King's Lynn: Prezzo

Prezzo has enough dishes, from rotisserie chickens to salads, to ensure it has covered the gamut of Italian chain restaurant food.

It's great when a decent, reliable restaurant is literally within stumbling distance of your front door. That was my good fortune when Italian chain Prezzo set up in the empty Woolpack pub on Tuesday Market Place. Gone was the tired, humdrum watering hole and in its place a buzzing, bright and thriving restaurant packed to the rafters virtually every night.

It's a cliché, but it does feel like a breath of fresh air in King's Lynn, where a sleepy silence falls at about teatime when the shops have shut up for the night.

Walk in to Prezzo, and you feel you're instantly transported into a warm, bustling, cosmopolitan atmosphere that's been beamed in from Cambridge or London.

With all its restaurants having their own style, dozens of David Hockney prints peer down from the white walls in Lynn, a colourful contrast to the pristine tablecloths and handsome dark wood surround of the bar.

It became instantly popular when it opened just before Christmas 2004, and it is still difficult to get a table most evenings without booking, or at least waiting while others savour their puddings.

We did the latter when I met two girlfriends there on a Wednesday evening and relaxed in the small seating area by the door - our appetite sharpened by the delicious aroma wafting from the kitchen.

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The place was busy and, as usual, the staff were flitting from table to table serving couples, a work night out and a large party. We certainly didn't feel we were ignored or biding our time - a smiling waitress quickly brought our drinks and within a couple of doses of gossip we were shown to our table.

Deliberating over the menu, we all took a while to decide because so many dishes would hit the mark. The bruschetta sounds like a great starter - but what about the crab cakes with a lime and dill dressing?

My pals finally opted to share Mushrooms Al Forno, stuffed with parmesan, garlic, onion and breadcrumbs. The power-packed flavours were a great appetiser, although perhaps the small mushrooms could have been a little more open-cup.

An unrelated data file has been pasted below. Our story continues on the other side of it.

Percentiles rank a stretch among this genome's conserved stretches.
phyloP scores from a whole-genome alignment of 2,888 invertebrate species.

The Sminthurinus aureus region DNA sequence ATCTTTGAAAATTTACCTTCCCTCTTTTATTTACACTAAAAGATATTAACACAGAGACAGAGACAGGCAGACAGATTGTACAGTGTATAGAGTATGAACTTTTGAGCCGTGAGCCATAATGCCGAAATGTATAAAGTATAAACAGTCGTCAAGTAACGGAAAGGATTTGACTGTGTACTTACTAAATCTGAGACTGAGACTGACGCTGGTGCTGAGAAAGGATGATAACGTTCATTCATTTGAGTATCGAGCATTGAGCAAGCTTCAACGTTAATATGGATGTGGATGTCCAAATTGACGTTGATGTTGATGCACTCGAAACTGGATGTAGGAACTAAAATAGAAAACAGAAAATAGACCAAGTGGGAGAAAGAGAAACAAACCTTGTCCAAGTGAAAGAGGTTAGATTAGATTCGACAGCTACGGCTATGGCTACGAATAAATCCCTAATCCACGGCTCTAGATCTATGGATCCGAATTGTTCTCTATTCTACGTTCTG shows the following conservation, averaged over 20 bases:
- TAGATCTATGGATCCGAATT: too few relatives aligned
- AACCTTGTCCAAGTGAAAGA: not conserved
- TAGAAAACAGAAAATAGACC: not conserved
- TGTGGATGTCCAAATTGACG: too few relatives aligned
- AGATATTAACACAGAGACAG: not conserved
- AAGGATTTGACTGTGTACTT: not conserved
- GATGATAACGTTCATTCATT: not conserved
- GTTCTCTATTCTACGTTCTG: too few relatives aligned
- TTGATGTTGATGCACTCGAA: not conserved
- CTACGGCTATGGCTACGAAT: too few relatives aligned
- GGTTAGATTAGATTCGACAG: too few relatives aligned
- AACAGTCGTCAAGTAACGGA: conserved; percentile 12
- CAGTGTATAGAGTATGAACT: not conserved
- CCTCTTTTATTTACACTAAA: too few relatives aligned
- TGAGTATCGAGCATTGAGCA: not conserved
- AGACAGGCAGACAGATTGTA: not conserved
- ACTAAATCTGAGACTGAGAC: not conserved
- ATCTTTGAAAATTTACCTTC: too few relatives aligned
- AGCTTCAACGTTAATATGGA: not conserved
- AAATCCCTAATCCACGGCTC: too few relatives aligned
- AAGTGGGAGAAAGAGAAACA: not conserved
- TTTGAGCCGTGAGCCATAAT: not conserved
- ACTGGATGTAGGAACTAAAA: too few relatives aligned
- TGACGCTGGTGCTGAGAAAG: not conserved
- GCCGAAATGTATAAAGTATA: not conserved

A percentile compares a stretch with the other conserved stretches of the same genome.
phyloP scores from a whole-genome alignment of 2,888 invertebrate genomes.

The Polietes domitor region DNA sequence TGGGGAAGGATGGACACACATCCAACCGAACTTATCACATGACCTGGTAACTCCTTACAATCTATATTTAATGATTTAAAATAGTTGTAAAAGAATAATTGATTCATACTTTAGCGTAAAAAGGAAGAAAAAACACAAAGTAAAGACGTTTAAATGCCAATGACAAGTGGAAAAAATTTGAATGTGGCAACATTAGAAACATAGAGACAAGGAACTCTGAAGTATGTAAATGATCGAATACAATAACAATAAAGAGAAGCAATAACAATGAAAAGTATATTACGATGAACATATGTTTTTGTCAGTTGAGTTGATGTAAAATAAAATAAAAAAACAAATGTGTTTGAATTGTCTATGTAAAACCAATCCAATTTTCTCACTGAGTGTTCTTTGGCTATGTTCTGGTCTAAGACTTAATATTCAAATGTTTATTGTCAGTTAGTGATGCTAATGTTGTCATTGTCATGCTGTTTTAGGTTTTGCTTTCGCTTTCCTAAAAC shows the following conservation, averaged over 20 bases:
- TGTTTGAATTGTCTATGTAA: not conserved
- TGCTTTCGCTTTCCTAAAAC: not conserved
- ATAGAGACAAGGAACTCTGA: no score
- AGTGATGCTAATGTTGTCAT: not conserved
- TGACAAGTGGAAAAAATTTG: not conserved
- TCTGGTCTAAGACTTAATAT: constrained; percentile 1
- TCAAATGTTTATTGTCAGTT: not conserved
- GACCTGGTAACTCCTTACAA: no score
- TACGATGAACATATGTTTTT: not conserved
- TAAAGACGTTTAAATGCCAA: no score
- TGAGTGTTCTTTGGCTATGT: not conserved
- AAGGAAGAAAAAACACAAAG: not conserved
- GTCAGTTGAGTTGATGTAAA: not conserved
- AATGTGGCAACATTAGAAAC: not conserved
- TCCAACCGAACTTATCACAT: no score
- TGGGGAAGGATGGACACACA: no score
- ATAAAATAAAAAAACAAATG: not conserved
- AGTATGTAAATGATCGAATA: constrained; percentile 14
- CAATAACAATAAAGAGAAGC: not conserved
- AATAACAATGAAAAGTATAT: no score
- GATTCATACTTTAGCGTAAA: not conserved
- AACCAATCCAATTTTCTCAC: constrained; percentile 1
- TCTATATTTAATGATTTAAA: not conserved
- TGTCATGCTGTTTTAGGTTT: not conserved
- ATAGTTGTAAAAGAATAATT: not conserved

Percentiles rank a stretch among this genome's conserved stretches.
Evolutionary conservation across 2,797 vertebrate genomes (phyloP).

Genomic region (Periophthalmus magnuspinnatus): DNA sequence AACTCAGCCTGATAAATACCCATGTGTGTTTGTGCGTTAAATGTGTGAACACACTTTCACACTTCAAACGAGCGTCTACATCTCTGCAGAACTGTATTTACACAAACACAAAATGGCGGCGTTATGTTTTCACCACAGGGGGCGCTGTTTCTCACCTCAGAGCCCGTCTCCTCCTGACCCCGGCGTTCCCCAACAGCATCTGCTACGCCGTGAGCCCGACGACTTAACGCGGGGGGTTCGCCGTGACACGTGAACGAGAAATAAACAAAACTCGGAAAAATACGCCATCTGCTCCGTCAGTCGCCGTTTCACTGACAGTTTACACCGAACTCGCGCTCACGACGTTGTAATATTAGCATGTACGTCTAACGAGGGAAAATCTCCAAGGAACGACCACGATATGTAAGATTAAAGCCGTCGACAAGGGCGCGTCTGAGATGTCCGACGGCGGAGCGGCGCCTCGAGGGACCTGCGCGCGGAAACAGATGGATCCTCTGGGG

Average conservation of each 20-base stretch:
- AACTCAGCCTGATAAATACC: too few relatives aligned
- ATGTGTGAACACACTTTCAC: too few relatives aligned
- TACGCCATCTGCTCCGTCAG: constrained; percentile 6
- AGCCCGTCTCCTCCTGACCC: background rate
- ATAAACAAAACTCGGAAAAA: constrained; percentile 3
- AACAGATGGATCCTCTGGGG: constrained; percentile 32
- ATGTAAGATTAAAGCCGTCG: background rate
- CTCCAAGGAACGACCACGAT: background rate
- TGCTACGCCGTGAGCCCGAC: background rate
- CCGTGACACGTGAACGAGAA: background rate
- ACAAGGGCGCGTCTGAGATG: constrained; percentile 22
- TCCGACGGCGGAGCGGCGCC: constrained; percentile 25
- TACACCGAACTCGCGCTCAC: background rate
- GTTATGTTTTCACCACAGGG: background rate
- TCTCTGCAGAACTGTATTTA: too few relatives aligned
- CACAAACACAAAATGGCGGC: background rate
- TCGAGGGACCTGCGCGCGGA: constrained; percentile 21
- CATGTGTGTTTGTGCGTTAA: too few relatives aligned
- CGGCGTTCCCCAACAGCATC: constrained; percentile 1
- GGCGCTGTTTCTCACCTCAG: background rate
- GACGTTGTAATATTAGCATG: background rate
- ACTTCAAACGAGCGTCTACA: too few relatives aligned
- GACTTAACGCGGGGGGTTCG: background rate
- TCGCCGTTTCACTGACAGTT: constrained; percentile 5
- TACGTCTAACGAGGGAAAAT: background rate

I tried the Crostata Di Capra, a freshly baked puff pastry tart filled with caramelised balsamic onions and goat's cheese, which proved a great combination with its melt-in-the-mouth texture.

Prezzo has enough dishes, from rotisserie chickens to salads, to ensure it has covered the gamut of Italian chain restaurant food. There are more than 20 ways with pasta adorned with olive oil, tomato and creamy sauces, including the fiery salmon with broccoli, crushed chillies, pesto and cream; and meatballs and wild mushrooms with linguine.

Or, there's a dozen or so 12in thin and crispy-based pizzas, with all the classics on offer as well as Prezzo's own combinations, including the piquant gorgonzola, leeks, roasted peppers and marinated olives.

The salads offer something less carbohydrate-heavy and are bursting with the colour and fresh flavours of juicy beef tomatoes, roasted peppers, avocado, crispy leaves and artichoke hearts.

And as if that wasn't enough, there are always two specials to add to the confusion, too.

My choice for main course proved tricky. My previous visits to Prezzo had almost always had one thing in common - I'd gone for the Spaghetti Con Mazzancolle.

Call me a creature of habit, but the crayfish tails and garlic in a light cream and sherry sauce with fresh coriander is, to me, pasta perfection. But, to my horror, I spotted two new and very wrong words when I feebly attempted to divert my gaze away from that part of the menu. Petit pois. Or, put another way, peas. Who on earth decided that peas go well with crayfish?

I ordered it anyway and found it quite amusing when my dish of coiled spaghetti arrived and was clearly bereft of the tiny green veg. Maybe the chef was telepathic, or maybe he'd just run out - it was fine by me.

Louise was as happy with her Mezzaluna Ricotta E Spinaci, a generous portion of huge pasta crescents packed with spinach and ricotta, complemented by a tangy tomato sauce.

Sadly, Nicki was a little less impressed with her Pollo Carbonara from the 'al forno' section, a linguine dish of seasoned chicken, smoked diced bacon and a cream sauce which may have had a little too long in the pizza oven.

This was not bad enough to complain about, however, and was soon polished off.

All three of us were feeling fairly stuffed after our main courses, but when the waitress collected our plates a “can we look at the dessert menu, please?” accidentally slipped from my greedy mouth.

The honeycomb smash cheesecake proved too tempting for Louise and I, and I have to admit I was looking forward to this grand finale.

The soft cheesecake melts on the tongue and is peppered with chunks of crunchy, chocolate-covered honeycomb.

It was all over with too soon, but I have a good feeling I'll be back. And maybe next time I'll get to give peas a chance.

t Prezzo, Tuesday Market Place, King's Lynn; 01553 777616.

t Where is it and where should I park? If you're not familiar with Lynn, follow the brown road signs showing the comedy/tragedy theatre masks, which will take you directly to Tuesday Market Place. The huge square doubles as a pay and display car park, which is free after 6pm. Prezzo is situated on the corner with King Street, opposite The Globe.

t Wheelchair access? Yes, and a disabled toilet on ground floor.

t Is there much for vegetarians? The menu has a good range of meat-free dishes, plus the specials board always has at least one vegetarian option.

t Haven't I seen it somewhere before? Yep, there's a Prezzo near the station in Thorpe Road, Norwich, and at Saltgate, Beccles.